Authors:
 [1];  [2];  [1]
  1. Montana State Univ., Bozeman, MT (United States)
  2. Indiana Univ., Bloomington, IN (United States)
Publication Date:
Research Org.:
Hyperspectives, Inc., Honolulu, HI (United States)
Sponsoring Org.:
USDOE Office of Science (SC), Biological and Environmental Research (BER) (SC-23)
Contributing Org.:
Helmholtz Zentrum Munchen
OSTI Identifier:
1333888
Report Number(s):
DOE-HYPER-0000749
DOE Contract Number:  
SC0010845
Resource Type:
Technical Report
Country of Publication:
United States
Language:
English
Subject:
54 ENVIRONMENTAL SCIENCES; arbuscular mycorrhizae; ectomycorrhizae; plant-microbe interactions; surface-atmosphere exchange; volatile organic compounds (VOCs)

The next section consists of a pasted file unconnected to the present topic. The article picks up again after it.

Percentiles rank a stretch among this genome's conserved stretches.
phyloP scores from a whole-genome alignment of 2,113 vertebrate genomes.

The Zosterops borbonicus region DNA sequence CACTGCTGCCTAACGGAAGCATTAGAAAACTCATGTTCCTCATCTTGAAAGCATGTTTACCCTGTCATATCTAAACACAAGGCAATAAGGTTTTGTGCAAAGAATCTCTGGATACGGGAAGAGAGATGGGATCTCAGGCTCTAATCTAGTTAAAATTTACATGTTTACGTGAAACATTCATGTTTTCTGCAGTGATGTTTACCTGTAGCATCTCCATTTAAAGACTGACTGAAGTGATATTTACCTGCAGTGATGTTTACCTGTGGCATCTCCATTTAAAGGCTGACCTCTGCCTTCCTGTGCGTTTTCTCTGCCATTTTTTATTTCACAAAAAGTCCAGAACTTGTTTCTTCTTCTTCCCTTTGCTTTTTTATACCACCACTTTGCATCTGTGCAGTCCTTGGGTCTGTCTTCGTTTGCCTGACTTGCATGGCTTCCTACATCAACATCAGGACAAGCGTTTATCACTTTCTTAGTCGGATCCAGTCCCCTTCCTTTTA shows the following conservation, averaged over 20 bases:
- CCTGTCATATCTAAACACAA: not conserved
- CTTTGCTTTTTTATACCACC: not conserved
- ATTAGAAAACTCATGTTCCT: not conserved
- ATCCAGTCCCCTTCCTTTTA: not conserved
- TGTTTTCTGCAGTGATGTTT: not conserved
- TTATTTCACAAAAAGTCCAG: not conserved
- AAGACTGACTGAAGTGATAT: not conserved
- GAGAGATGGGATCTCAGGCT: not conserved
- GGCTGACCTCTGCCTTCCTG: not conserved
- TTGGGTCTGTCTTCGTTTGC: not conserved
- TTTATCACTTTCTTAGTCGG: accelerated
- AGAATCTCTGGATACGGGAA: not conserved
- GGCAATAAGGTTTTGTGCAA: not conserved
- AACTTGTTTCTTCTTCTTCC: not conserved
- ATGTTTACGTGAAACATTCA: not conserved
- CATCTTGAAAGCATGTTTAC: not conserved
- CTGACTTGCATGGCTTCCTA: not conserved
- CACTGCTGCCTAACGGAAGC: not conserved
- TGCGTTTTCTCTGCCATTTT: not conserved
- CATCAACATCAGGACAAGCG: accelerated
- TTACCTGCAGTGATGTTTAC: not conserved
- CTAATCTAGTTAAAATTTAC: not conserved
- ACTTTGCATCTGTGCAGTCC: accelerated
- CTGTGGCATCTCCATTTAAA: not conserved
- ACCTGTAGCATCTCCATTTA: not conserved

Citation Formats

Trowbridge, Amy Marie, Phillips, Richard, and Stoy, Paul Christopher. Above and belowground connections and species interactions: Controls over ecosystem fluxes. United States: N. p., 2016. Web. doi:10.2172/1333888.
Trowbridge, Amy Marie, Phillips, Richard, & Stoy, Paul Christopher. Above and belowground connections and species interactions: Controls over ecosystem fluxes. United States. doi:10.2172/1333888.
Trowbridge, Amy Marie, Phillips, Richard, and Stoy, Paul Christopher. Tue . "Above and belowground connections and species interactions: Controls over ecosystem fluxes". United States. doi:10.2172/1333888. https://www.osti.gov/servlets/purl/1333888.
@article{osti_1333888,
title = {Above and belowground connections and species interactions: Controls over ecosystem fluxes},
author = {Trowbridge, Amy Marie and Phillips, Richard and Stoy, Paul Christopher},